Pub Companies - Business and Enterprise Committee Contents

Memorandum submitted by the National Parliamentary Committee of the Guild of Master Victuallers

1.  BEER

Costs to Pubcos

  Pubcos are able to negotiate substantial discounts from their suppliers because of the influence in the market due to their size. For instance Enterprise Inns and Punch Taverns own in excess of 15,000 licensed premises which represents more than 25% of the UK pub market. These pubs are in the main operated by individual tenants and lessees.

  This situation is compounded by the managed house estates also owned by the Pubcos and their buying power with a distinct advantage over the individual tenants and lessees all operating in the same high street.

Costs to tenants and lessees

  Due to Pubcos strict enforcement of their supply agreements with both tenants and lessees which prohibits them from obtaining their products on the open market or from suppliers of their choice they are bound by the price list imposed by the pub owning companies. This price list does not reflect the large discounts obtained by the pubcos from the Brewers. Where large volume sales result in a more beneficial discount to the tenant or lessee it is offset by a higher level of rent which negates any advantage gained.

Guest Ales

  The Guest Ale provision in the Beer Orders, enabling tenant and lessees by right to stock these products, have in most cases been eroded by the Pubcos by arrangements forced on licensees in exchange for discounts. These arrangements are reflected in any subsequent rent review.

2.  RENT

  On review rents should be subject to any environmental changes in and around the licensed premises which adversely affect the profitability of the business. The unfairness of the upward only rent reviews do not take in consideration these changing circumstances which in most cases are outside of the control of the licensee. In commercial trading practises there is no place for upward only rent reviews and therefore they should be abolished. Pubcos should be open with their tenants about the way in which rents are calculated.


  In the case of AWPs (Amusement with Prizes Machines), Juke boxes, Video machines and Quiz machines, the licensee is again restricted from a choice of supplier by having to adhere to the Pubcos list of preferred suppliers of these machines. The preferred suppliers rental arrangements with licensees are in excess of those that can be obtained in the open market.

  The reason for this is because the Pubcos receive commission on the inflated rental charges levied by the suppliers. This general practice is further compounded by their taking of a high proportion of the total machine income. In the case of pool tables and snooker tables that are not rented from the preferred supplier, the Pubcos levy a ground rent to offset their loss of commission. Where the tie exists it should be removed.


  Licensees have no choice in the selection of building insurance providers but are restricted to the company's nominated insurer. The restriction results in higher premiums than can be otherwise obtained due to the company's commission arrangements with the nominated insurers.


  There has been no substantial review of the Tie since the 1990's when the spotlight was on Inntrepreneur Pub Company. At that time the focus of attention was on whether the Tied Lease complied with the "Block Exemption" requirements under European Competition Law. In particular, attention focused on whether the Tied Lease provided the tenant with any "special commercial or financial advantage" (SCOFA).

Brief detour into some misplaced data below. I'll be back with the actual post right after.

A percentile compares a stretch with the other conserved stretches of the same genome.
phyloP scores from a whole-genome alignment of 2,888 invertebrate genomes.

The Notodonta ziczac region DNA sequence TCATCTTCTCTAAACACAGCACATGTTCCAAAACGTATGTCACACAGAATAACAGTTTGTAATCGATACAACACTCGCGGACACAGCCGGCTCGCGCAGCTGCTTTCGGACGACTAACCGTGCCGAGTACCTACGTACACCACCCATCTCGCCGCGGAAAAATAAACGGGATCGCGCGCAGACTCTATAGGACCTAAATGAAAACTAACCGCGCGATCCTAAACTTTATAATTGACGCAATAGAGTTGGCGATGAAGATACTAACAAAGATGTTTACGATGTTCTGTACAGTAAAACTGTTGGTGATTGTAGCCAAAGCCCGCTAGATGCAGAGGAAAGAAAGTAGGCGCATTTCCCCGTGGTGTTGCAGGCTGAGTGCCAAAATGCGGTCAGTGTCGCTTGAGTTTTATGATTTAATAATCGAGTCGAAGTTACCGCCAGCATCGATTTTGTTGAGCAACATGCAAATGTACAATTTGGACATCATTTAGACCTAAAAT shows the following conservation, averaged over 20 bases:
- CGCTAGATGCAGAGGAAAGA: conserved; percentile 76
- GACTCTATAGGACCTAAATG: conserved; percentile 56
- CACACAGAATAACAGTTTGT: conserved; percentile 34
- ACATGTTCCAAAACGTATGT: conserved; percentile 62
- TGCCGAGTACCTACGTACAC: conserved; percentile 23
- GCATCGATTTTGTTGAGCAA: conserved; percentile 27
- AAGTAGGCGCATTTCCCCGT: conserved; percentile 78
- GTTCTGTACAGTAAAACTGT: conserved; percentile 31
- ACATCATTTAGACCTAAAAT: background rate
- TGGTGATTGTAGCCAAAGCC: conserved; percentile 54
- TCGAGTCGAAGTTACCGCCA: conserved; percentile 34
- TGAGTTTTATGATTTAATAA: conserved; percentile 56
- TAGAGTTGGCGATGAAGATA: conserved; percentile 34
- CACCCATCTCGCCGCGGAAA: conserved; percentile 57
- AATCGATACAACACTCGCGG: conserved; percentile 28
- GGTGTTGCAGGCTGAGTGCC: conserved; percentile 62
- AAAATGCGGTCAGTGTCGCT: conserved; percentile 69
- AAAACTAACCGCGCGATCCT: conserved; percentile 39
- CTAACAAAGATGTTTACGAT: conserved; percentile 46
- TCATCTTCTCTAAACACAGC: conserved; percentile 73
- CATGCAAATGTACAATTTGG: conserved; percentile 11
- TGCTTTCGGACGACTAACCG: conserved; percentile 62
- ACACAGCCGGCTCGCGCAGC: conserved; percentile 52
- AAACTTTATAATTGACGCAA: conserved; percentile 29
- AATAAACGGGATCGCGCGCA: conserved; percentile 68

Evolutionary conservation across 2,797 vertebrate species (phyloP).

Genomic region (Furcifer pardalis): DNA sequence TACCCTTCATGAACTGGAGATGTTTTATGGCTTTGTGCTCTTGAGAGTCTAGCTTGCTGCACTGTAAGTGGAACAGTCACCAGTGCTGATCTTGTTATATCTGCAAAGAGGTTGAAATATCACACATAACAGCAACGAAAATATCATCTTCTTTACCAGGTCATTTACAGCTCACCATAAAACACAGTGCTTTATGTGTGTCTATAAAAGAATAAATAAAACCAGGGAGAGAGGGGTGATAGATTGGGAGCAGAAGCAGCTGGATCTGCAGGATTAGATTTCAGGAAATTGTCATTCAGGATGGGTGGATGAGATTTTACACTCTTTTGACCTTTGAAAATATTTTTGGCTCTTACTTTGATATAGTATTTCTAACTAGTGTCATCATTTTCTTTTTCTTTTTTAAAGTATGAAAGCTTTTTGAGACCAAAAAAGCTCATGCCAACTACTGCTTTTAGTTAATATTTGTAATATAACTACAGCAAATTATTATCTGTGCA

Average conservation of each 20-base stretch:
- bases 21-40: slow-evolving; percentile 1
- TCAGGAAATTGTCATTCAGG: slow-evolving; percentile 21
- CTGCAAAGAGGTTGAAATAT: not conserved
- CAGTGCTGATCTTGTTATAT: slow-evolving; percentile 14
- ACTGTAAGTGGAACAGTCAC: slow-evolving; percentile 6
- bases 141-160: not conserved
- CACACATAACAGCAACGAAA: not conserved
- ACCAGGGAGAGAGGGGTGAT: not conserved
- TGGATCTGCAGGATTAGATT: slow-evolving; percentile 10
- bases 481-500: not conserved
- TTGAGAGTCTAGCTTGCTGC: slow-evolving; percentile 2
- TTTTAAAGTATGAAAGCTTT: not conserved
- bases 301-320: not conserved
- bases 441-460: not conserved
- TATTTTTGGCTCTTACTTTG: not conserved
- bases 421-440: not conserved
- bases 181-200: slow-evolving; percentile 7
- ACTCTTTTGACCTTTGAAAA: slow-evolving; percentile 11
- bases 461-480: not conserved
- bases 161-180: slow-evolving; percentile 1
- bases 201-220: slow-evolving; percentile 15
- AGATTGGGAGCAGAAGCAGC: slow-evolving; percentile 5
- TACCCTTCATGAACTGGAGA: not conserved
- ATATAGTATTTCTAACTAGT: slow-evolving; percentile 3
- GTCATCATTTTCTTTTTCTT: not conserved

The basis of the Tie in early 1900s meant that all beer products supplied by the tenant had to be purchased from the landlord or from the landlords nominated supplier and at the landlords standard price. This was subject to one proviso ie. that the tenant could, at any given time, stock one "guest" ale of the tenants choice and purchased from a supplier of the tenant's choosing.

  The nature and scope of the tie has changed dramatically since the late 1990's, either through changes introduced in the terms of new leases granted by Pubco landlords or through financial incentives. The guest ale concessions have been removed from leases granted in the late 1990s and onwards. In addition many existing tenants were offered financial incentives to give up the guest ale. The tie provisions in leases have been extended from beer only to "beer, ciders and alcopops". Some Pubco landloads have introduced a "full tie" in new leases.

  AWPS and other gaming amusement machines have been brought into the scope of the tie provisions. Tenants must now use the landlords nominated supplier for such machines. In addition, the net takings, (which formerly belonged to the tenant absolutely) must now be shared between the landlord and the tenant.

  Increasing public concern over alcopops and increased consumption of soft drinks in public houses has resulted in the tie provisions being changed yet again. Alcopops are now going out of the tie provisions and are being replaced by soft drinks.

Other issues

  The National Parliamentary Committee of the Guild of Master Victuallers has restricted its submission to the issues that the Business & Enterprise Committee intend looking into but it is aware that there are other issues that are of concern to licensees. It would like the Committee to consider other important issues such as:

    An agreed accredited National Code of Practice to apply to all Pubcos.

    Transparancy in all dealings between Pubcos and licensees.

    Independent fully binding complaints procedure panel.

    Affordable arbitration.

29 September 2008

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